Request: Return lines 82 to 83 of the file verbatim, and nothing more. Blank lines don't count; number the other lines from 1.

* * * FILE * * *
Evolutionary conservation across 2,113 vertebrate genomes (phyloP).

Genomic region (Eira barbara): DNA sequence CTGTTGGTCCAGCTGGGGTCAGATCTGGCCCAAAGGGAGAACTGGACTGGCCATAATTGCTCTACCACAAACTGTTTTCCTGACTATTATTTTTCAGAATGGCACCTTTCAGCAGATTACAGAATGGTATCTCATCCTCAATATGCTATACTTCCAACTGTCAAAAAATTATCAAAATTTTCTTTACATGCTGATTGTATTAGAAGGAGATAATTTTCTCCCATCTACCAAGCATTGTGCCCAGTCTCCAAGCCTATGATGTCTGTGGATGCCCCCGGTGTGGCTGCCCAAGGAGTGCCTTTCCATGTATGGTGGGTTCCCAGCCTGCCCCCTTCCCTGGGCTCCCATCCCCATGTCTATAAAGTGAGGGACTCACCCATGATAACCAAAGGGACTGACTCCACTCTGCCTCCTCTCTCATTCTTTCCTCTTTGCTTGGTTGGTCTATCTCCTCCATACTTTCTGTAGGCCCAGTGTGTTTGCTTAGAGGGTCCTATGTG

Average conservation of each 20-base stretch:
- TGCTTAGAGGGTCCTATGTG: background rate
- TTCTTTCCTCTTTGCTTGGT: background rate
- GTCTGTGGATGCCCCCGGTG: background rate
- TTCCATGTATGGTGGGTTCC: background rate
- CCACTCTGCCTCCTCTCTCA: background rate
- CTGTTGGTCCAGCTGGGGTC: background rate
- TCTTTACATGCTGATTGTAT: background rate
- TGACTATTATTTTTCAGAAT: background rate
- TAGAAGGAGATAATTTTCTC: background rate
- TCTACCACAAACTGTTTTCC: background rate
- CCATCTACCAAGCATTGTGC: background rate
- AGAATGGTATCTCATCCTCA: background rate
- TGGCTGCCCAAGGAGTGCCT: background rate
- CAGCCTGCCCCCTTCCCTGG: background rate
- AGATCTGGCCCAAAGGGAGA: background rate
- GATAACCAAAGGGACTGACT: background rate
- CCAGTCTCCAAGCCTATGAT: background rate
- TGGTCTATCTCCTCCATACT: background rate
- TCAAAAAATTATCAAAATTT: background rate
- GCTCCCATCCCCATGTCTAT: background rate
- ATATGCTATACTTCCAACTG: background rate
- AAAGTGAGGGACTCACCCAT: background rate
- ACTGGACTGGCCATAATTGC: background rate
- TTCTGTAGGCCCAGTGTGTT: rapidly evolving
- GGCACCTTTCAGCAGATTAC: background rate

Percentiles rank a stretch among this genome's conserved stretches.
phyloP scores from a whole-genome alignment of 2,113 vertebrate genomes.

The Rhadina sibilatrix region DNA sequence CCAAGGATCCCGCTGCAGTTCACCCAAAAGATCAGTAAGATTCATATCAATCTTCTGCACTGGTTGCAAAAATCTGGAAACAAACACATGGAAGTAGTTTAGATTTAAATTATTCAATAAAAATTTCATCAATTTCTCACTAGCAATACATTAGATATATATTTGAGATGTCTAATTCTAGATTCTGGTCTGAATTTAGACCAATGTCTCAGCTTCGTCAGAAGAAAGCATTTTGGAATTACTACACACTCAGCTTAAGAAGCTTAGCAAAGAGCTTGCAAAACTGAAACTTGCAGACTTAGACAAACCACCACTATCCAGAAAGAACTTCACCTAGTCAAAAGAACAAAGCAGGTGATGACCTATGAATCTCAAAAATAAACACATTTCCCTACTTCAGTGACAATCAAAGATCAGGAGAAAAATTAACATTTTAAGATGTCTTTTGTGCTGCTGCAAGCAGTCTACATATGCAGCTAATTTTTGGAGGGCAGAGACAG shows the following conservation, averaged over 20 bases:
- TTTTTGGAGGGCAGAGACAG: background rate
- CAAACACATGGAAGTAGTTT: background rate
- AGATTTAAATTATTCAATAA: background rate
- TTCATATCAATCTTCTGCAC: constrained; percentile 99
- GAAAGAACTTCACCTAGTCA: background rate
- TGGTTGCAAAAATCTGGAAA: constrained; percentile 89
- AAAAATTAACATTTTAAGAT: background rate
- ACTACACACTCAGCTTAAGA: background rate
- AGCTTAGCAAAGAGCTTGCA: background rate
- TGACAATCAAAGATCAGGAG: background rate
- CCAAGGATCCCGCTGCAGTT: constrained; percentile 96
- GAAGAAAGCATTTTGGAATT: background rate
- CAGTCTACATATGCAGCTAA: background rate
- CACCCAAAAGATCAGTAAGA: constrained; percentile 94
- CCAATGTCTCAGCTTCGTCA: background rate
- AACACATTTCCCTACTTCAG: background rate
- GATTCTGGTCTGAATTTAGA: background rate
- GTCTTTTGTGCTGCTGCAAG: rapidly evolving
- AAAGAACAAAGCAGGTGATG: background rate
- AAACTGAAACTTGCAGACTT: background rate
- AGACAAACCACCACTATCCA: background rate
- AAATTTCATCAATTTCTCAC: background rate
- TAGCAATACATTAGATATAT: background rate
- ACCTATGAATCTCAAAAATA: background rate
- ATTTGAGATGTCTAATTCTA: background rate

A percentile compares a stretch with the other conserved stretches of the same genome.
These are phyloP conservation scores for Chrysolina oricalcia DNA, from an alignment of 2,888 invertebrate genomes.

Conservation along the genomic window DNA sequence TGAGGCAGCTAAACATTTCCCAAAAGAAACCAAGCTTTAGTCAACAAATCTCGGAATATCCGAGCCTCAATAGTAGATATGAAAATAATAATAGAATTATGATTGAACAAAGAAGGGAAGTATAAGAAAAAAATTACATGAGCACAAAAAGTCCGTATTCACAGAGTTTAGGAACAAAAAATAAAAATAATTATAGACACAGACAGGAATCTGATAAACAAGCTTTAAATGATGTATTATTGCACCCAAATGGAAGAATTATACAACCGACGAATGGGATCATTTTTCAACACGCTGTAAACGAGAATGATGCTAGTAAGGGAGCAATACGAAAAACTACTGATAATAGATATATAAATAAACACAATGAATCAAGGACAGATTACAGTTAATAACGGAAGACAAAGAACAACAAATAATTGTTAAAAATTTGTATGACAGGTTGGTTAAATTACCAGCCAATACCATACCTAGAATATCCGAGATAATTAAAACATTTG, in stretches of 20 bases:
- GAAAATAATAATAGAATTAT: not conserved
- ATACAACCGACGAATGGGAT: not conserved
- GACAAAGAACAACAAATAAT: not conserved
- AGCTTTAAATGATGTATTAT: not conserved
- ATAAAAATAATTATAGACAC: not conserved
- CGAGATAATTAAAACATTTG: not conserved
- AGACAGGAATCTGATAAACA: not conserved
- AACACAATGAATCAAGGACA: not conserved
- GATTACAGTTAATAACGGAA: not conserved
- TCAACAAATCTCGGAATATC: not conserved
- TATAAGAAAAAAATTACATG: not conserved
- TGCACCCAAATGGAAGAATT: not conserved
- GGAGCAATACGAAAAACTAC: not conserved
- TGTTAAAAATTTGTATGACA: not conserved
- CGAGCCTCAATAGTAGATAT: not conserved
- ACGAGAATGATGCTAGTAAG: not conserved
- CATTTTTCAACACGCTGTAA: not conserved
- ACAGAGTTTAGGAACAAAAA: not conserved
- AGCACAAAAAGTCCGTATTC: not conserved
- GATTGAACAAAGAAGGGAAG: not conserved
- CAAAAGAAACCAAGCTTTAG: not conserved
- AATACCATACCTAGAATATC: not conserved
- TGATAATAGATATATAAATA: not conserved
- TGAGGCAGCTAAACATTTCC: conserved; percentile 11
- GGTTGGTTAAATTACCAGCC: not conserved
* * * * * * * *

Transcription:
- TGATAATAGATATATAAATA: not conserved
- TGAGGCAGCTAAACATTTCC: conserved; percentile 11